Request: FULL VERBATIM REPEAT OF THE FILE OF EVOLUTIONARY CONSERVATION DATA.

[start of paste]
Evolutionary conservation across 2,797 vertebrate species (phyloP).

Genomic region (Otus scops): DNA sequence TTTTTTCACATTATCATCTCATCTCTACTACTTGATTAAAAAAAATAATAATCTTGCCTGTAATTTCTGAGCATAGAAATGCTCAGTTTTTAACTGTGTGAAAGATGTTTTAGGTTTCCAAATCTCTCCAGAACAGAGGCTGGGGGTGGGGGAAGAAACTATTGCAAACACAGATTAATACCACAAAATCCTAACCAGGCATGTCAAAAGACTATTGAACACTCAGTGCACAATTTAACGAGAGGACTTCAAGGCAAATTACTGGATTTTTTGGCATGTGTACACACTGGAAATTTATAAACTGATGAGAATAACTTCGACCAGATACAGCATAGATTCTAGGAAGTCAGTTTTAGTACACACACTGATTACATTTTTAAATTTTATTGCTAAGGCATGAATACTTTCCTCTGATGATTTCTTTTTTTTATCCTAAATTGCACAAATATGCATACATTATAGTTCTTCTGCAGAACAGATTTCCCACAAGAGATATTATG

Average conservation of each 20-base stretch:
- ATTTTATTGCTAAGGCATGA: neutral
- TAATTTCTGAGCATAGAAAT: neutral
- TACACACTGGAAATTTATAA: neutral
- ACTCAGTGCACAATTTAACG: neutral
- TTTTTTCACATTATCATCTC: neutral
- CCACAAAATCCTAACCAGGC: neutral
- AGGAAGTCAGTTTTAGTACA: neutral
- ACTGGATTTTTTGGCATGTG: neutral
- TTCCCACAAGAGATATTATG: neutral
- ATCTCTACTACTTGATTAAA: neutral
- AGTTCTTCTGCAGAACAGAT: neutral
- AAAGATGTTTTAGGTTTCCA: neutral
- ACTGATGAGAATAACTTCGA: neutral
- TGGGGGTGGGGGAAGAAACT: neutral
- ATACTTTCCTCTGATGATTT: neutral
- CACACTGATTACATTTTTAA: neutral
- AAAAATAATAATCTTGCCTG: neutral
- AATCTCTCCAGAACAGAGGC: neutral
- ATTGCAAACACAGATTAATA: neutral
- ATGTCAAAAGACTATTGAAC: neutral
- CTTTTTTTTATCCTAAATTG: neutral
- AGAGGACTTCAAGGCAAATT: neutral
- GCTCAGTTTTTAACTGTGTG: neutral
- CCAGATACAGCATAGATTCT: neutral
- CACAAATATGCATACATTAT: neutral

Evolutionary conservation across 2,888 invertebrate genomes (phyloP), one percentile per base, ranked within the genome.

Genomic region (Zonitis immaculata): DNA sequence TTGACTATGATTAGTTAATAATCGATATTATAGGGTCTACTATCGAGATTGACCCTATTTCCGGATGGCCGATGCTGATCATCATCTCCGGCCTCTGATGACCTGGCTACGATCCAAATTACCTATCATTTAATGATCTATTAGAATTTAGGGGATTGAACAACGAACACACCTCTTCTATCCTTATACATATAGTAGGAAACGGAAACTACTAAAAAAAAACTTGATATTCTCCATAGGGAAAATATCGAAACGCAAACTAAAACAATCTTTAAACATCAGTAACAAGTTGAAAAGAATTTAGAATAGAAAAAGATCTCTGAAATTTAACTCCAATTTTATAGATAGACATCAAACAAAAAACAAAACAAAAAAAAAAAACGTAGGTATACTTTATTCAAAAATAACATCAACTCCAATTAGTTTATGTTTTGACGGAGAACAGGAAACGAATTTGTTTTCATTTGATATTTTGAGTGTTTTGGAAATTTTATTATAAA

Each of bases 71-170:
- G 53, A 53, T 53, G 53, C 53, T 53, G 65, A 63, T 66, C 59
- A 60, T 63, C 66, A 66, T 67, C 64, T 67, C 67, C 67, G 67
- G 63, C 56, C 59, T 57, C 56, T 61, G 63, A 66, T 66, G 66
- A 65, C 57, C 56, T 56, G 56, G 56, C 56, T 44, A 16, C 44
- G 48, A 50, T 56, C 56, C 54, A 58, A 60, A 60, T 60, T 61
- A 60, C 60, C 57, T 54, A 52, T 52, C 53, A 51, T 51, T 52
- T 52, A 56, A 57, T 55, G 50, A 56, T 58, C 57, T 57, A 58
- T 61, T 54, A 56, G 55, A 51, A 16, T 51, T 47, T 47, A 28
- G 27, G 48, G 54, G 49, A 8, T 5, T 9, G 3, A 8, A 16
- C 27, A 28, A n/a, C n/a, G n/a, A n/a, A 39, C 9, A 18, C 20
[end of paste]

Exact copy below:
Evolutionary conservation across 2,797 vertebrate species (phyloP).

Genomic region (Otus scops): DNA sequence TTTTTTCACATTATCATCTCATCTCTACTACTTGATTAAAAAAAATAATAATCTTGCCTGTAATTTCTGAGCATAGAAATGCTCAGTTTTTAACTGTGTGAAAGATGTTTTAGGTTTCCAAATCTCTCCAGAACAGAGGCTGGGGGTGGGGGAAGAAACTATTGCAAACACAGATTAATACCACAAAATCCTAACCAGGCATGTCAAAAGACTATTGAACACTCAGTGCACAATTTAACGAGAGGACTTCAAGGCAAATTACTGGATTTTTTGGCATGTGTACACACTGGAAATTTATAAACTGATGAGAATAACTTCGACCAGATACAGCATAGATTCTAGGAAGTCAGTTTTAGTACACACACTGATTACATTTTTAAATTTTATTGCTAAGGCATGAATACTTTCCTCTGATGATTTCTTTTTTTTATCCTAAATTGCACAAATATGCATACATTATAGTTCTTCTGCAGAACAGATTTCCCACAAGAGATATTATG

Average conservation of each 20-base stretch:
- ATTTTATTGCTAAGGCATGA: neutral
- TAATTTCTGAGCATAGAAAT: neutral
- TACACACTGGAAATTTATAA: neutral
- ACTCAGTGCACAATTTAACG: neutral
- TTTTTTCACATTATCATCTC: neutral
- CCACAAAATCCTAACCAGGC: neutral
- AGGAAGTCAGTTTTAGTACA: neutral
- ACTGGATTTTTTGGCATGTG: neutral
- TTCCCACAAGAGATATTATG: neutral
- ATCTCTACTACTTGATTAAA: neutral
- AGTTCTTCTGCAGAACAGAT: neutral
- AAAGATGTTTTAGGTTTCCA: neutral
- ACTGATGAGAATAACTTCGA: neutral
- TGGGGGTGGGGGAAGAAACT: neutral
- ATACTTTCCTCTGATGATTT: neutral
- CACACTGATTACATTTTTAA: neutral
- AAAAATAATAATCTTGCCTG: neutral
- AATCTCTCCAGAACAGAGGC: neutral
- ATTGCAAACACAGATTAATA: neutral
- ATGTCAAAAGACTATTGAAC: neutral
- CTTTTTTTTATCCTAAATTG: neutral
- AGAGGACTTCAAGGCAAATT: neutral
- GCTCAGTTTTTAACTGTGTG: neutral
- CCAGATACAGCATAGATTCT: neutral
- CACAAATATGCATACATTAT: neutral

Evolutionary conservation across 2,888 invertebrate genomes (phyloP), one percentile per base, ranked within the genome.

Genomic region (Zonitis immaculata): DNA sequence TTGACTATGATTAGTTAATAATCGATATTATAGGGTCTACTATCGAGATTGACCCTATTTCCGGATGGCCGATGCTGATCATCATCTCCGGCCTCTGATGACCTGGCTACGATCCAAATTACCTATCATTTAATGATCTATTAGAATTTAGGGGATTGAACAACGAACACACCTCTTCTATCCTTATACATATAGTAGGAAACGGAAACTACTAAAAAAAAACTTGATATTCTCCATAGGGAAAATATCGAAACGCAAACTAAAACAATCTTTAAACATCAGTAACAAGTTGAAAAGAATTTAGAATAGAAAAAGATCTCTGAAATTTAACTCCAATTTTATAGATAGACATCAAACAAAAAACAAAACAAAAAAAAAAAACGTAGGTATACTTTATTCAAAAATAACATCAACTCCAATTAGTTTATGTTTTGACGGAGAACAGGAAACGAATTTGTTTTCATTTGATATTTTGAGTGTTTTGGAAATTTTATTATAAA

Each of bases 71-170:
- G 53, A 53, T 53, G 53, C 53, T 53, G 65, A 63, T 66, C 59
- A 60, T 63, C 66, A 66, T 67, C 64, T 67, C 67, C 67, G 67
- G 63, C 56, C 59, T 57, C 56, T 61, G 63, A 66, T 66, G 66
- A 65, C 57, C 56, T 56, G 56, G 56, C 56, T 44, A 16, C 44
- G 48, A 50, T 56, C 56, C 54, A 58, A 60, A 60, T 60, T 61
- A 60, C 60, C 57, T 54, A 52, T 52, C 53, A 51, T 51, T 52
- T 52, A 56, A 57, T 55, G 50, A 56, T 58, C 57, T 57, A 58
- T 61, T 54, A 56, G 55, A 51, A 16, T 51, T 47, T 47, A 28
- G 27, G 48, G 54, G 49, A 8, T 5, T 9, G 3, A 8, A 16
- C 27, A 28, A n/a, C n/a, G n/a, A n/a, A 39, C 9, A 18, C 20